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Mocha --require syntax #310

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chrisblossom opened this Issue Oct 27, 2015 · 6 comments

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@chrisblossom

chrisblossom commented Oct 27, 2015

I am following a react tutorial and wanted to try Wallaby.js at the same time.

My npm test script is:

"test": "mocha --compilers js:babel/register --require ./test/test_helper.js  --recursive",

test_helper.js:

import chai from 'chai';
import chaiImmutable from 'chai-immutable';

chai.use(chaiImmutable);

How can I tell Wallaby to --require ./test/test_helper.js for Mocha?

@ArtemGovorov

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ArtemGovorov Oct 27, 2015

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You may use the bootstrap function and require the helper file from it. Note that the helper file needs to be in your files list, alternatively you can reference it by full path, like in this example.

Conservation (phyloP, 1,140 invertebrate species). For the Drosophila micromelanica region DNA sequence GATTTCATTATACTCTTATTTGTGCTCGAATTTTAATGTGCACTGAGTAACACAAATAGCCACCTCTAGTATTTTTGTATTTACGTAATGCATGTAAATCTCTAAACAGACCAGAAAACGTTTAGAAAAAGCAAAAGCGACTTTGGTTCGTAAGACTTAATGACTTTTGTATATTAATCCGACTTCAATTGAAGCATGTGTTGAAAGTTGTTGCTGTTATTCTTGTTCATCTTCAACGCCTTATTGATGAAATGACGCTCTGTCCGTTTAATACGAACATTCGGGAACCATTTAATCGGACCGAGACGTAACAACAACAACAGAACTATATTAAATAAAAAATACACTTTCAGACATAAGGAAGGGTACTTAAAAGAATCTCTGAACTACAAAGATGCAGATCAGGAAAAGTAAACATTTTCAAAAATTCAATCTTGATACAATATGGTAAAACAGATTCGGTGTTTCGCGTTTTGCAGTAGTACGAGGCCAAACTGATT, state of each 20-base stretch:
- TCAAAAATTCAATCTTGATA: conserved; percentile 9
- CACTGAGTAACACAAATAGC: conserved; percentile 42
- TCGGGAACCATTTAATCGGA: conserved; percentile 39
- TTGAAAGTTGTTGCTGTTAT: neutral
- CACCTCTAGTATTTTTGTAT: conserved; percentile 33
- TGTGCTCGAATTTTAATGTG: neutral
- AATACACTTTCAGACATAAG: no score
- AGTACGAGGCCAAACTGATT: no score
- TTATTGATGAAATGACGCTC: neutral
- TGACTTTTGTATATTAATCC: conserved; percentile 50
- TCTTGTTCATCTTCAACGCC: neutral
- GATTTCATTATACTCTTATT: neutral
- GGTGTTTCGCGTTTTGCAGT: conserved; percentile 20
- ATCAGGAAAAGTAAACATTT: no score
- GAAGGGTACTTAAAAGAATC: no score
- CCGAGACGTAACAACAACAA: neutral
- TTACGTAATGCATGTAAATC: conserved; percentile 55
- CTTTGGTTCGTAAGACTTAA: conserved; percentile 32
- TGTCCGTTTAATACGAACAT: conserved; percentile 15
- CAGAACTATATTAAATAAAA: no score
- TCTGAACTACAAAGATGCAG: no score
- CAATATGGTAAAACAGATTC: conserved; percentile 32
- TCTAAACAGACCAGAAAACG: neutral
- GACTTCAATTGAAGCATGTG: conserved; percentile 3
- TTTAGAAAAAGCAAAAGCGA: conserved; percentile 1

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ArtemGovorov commented Oct 27, 2015

You may use the bootstrap function and require the helper file from it. Note that the helper file needs to be in your files list, alternatively you can reference it by full path, like in this example.

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chrisblossom Oct 28, 2015

Thanks @ArtemGovorov. It seems I am unable to use import during the bootstrap.

This works:

//import chai from 'chai';
const chai = require('chai');
//import chaiImmutable from 'chai-immutable';
const chaiImmutable = require('chai-immutable');

chai.use(chaiImmutable);

This is the exact error I receive when using import and not require:

/Users/chris/github/voting-server/test/test_helper.js:1
(function (exports, require, module, __filename, __dirname) { import chai from
                                                              ^^^^^^